Updated July 11, 6:21 p.m.
WASHINGTON — U.S. President Donald Trump will not take executive action to add a question on citizenship to the country's once-a-decade census next year.
Instead, he said Thursday that he would sign an executive order asking all government agencies to provide the Commerce Department with all records it needed to determine the number of citizens and noncitizens in the country.
Two weeks ago, the Supreme Court blocked Trump from adding the question to the census for the first time in 70 years, ruling 5-4 that his administration's reason for adding it — to protect voting rights — seemed "contrived."
The ruling said Trump officials could offer other reasons for adding the question, with the president subsequently saying last week he was considering doing it by executive order, among other ways.
Any Trump executive order unilaterally adding a citizenship question was likely to draw a new legal challenge, with the U.S. Constitution giving Congress, not the president, the right to conduct and oversee the decennial census.
But a Harvard-Harris Poll late last month showed that Trump, even if he were to lose a court fight on adding the question to the census, had political support for the action. The survey of registered voters showed Americans favored asking about citizenship by a 2-to-1 margin.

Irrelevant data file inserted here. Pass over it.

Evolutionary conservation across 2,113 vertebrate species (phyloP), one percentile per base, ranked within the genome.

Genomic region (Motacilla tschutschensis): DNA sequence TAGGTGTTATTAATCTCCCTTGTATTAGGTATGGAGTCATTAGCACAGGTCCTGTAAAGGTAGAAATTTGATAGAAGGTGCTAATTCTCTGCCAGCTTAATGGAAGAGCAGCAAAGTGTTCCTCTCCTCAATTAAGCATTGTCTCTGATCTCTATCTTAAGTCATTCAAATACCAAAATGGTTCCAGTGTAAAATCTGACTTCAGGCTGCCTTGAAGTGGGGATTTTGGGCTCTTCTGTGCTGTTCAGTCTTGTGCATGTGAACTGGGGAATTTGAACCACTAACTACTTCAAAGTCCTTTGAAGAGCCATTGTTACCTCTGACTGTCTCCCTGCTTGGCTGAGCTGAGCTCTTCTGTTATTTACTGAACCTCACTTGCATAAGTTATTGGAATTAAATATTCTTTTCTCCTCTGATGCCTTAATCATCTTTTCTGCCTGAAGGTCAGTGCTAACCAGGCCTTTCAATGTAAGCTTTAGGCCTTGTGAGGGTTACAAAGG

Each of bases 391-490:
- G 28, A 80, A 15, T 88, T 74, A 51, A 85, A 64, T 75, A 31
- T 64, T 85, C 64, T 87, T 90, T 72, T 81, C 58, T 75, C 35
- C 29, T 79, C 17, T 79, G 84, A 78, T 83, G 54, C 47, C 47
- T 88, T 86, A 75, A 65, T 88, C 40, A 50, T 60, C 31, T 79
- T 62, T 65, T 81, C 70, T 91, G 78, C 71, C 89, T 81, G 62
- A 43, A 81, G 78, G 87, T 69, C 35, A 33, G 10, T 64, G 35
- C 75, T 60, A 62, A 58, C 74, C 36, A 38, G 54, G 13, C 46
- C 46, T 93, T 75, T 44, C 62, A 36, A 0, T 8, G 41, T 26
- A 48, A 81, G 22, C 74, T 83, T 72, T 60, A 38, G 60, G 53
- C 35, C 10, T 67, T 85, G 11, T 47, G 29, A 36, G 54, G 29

The U.S. head count is set to start next April, and census questionnaires, without the citizenship question, are already being printed. In the U.S., the census is an important exercise, determining the state-by-state allocation of the 435 seats in the House of Representatives based on population and the distribution of hundreds of billions of dollars in federal aid to the states.
But opposition Democrats and immigrant groups attacked Trump's effort to add the question. Demographers, including those at the government's Census Bureau, feared that noncitizen immigrants in the U.S. would not fill out the census forms out of fear of identifying themselves as being in the country without documentation and opening themselves up to deportation.
Democrats said that if immigrants were undercounted, seats in the House and federal aid to the states could be redistributed away from Democratic-led cities where immigrants often live to whiter communities where Republicans often reside.
House Speaker Nancy Pelosi, playing off Trump's political slogan of "Make America Great Again," said Trump's attempt to add the question was an effort to "Make America White Again."
There was an attempt this week to switch out all the Justice Department attorneys who have been handling the court fight over the citizenship question. Some of attorneys had balked at continuing their work on the case after the Supreme Court ruling.
But two federal judges rejected the switch in the government's legal team, saying it could not be done without a satisfactory explanation.